Narayana health’s brand building journey

What is the difference between a healthcare brand and any other brand that you come in touch with? “When all other brands have specific touch points, it is not with you through out. However, when healthcare touches you, it touches you for life. I think healthcare brands have so far failed in keeping that promise of continuity of care,” answered Dr. A. Raghuvanshi, Vice Chairman, MD & Group CEO, Narayana Health (NH), Bengaluru-based multi-specialty hospital chain.

DR. A. RAGHUVANSHI, VICE CHAIRMAN, MD & GROUP CEO, NARAYANA HEALTH

At a very basic level, there continues to be crying need for more and more hospitals that deliver the fundamental aspects of healthcare – good patient care and top-notch doctors. “When we were trying to rebrand ourselves, I looked at websites and mission statements of several healthcare providers across the world and all of them said care for patients,” recalls Dr. Raghuvanshi. While he agrees that it is important, he believes that it is also important to keep people out of these hospitals and the industry is just waking up to that.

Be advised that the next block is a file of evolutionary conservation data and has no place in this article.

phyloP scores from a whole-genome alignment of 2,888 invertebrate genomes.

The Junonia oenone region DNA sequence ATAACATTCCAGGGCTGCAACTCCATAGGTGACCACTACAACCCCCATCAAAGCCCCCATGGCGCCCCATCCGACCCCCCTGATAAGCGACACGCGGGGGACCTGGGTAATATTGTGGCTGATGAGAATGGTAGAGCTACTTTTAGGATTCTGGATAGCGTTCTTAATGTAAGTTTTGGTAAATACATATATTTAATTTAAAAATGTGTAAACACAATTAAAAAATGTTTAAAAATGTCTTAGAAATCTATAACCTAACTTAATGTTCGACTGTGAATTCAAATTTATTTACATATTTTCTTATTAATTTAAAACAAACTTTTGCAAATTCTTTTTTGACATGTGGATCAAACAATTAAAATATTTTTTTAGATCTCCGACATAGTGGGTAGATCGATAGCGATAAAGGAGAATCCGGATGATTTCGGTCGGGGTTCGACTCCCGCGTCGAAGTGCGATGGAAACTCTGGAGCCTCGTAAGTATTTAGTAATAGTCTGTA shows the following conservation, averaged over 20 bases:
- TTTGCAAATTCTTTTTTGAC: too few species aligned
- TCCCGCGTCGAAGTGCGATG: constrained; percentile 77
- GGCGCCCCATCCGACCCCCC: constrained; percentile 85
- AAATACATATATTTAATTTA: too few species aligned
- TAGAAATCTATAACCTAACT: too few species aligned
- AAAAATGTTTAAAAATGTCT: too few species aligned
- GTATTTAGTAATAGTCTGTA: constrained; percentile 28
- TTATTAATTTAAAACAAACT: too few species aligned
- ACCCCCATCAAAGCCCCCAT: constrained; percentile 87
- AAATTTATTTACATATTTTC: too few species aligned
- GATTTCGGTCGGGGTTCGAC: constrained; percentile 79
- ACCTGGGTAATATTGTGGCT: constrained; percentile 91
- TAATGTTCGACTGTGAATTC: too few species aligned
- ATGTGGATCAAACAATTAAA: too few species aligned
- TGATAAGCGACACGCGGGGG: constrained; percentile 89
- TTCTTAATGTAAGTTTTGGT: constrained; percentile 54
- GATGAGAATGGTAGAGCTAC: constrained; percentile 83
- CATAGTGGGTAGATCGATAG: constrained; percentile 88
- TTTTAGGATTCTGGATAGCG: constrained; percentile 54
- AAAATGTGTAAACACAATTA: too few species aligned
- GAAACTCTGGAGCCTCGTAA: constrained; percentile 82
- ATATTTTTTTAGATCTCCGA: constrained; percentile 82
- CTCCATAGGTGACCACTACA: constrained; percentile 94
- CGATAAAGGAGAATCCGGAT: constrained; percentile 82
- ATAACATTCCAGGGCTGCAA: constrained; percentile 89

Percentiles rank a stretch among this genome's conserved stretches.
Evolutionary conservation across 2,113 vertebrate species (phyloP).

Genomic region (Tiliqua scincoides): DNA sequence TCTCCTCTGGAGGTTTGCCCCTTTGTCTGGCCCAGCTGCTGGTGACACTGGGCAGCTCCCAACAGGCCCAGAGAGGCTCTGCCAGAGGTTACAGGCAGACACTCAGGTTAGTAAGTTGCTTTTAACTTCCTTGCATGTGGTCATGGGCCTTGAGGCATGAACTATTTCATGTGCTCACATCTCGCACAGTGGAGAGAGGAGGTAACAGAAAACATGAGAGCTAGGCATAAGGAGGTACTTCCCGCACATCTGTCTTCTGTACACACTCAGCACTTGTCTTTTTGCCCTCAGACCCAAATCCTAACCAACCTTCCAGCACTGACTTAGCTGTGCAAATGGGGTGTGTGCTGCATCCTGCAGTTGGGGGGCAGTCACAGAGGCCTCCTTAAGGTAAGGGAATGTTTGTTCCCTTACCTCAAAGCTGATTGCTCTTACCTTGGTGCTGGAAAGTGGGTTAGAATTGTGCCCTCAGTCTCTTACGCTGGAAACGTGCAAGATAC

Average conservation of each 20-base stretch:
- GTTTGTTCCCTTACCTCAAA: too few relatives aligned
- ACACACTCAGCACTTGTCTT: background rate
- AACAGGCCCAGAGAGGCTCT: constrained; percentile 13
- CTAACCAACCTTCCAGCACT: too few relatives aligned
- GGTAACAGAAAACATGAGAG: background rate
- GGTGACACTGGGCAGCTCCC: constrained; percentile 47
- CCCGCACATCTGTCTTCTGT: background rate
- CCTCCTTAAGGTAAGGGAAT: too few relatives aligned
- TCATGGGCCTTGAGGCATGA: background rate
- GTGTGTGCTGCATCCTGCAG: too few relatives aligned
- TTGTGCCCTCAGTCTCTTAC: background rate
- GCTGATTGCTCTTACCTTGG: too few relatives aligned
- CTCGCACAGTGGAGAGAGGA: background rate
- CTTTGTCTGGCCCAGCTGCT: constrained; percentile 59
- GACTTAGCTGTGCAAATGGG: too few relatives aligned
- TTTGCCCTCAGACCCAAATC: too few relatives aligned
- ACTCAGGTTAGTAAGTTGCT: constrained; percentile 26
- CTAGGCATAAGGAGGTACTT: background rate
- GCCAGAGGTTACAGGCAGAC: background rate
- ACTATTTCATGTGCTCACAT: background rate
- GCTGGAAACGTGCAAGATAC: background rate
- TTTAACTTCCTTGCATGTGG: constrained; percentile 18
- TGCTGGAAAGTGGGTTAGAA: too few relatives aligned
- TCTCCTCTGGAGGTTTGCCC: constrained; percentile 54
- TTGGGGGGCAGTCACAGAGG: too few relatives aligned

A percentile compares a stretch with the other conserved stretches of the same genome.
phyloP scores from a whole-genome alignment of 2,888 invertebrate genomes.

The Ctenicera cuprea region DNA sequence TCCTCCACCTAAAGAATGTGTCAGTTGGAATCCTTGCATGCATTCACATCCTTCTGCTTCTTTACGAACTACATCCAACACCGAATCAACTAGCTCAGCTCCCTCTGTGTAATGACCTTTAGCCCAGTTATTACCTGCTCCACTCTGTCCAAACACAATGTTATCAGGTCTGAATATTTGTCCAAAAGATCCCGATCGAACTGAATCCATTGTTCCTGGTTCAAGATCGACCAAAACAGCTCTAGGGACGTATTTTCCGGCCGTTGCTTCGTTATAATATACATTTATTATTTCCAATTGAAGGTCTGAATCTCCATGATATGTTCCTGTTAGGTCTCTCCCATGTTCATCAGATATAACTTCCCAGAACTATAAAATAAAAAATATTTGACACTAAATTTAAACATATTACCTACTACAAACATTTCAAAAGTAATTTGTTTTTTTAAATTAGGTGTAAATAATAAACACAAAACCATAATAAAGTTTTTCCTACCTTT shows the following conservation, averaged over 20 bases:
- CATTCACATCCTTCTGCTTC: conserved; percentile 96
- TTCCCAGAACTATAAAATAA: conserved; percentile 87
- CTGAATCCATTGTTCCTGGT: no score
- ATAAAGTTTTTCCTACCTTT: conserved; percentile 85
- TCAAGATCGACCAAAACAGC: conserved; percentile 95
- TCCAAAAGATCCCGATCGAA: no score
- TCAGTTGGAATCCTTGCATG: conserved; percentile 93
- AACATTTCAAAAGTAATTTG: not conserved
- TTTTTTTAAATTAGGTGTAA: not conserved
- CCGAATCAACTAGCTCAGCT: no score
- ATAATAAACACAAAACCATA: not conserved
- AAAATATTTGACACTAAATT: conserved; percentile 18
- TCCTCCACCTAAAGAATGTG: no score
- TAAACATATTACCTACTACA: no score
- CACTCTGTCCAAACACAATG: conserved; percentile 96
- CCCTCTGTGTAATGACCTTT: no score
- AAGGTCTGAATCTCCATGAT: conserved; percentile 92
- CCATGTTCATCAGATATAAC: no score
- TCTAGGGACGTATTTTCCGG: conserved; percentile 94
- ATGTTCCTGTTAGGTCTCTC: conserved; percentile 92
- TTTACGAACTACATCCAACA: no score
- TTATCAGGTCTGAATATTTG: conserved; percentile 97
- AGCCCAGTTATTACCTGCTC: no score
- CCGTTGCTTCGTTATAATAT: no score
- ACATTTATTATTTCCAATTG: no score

He also highlights the importance of information technology in the healthcare industry. “Healthcare is one industry which does not use technology at all. If you remove the IT, none of the industries – be it stock exchanges or airlines –  will function. But in healthcare, the only technology we use is in our equipment and none of the other functions in healthcare are using technology the way it is meant to be,” says Dr. Raghuvanshi. But, it is gradually changing and mobile technology is going to be the future.

Understanding the environment

There is a demand and supply mismatch in healthcare and that makes the industry very complacent.  “We do not think we need to do things better, we don’t think we need to do things differently and we do not utilise technologies which are fairly simple,” says Dr. Raghuvanshi.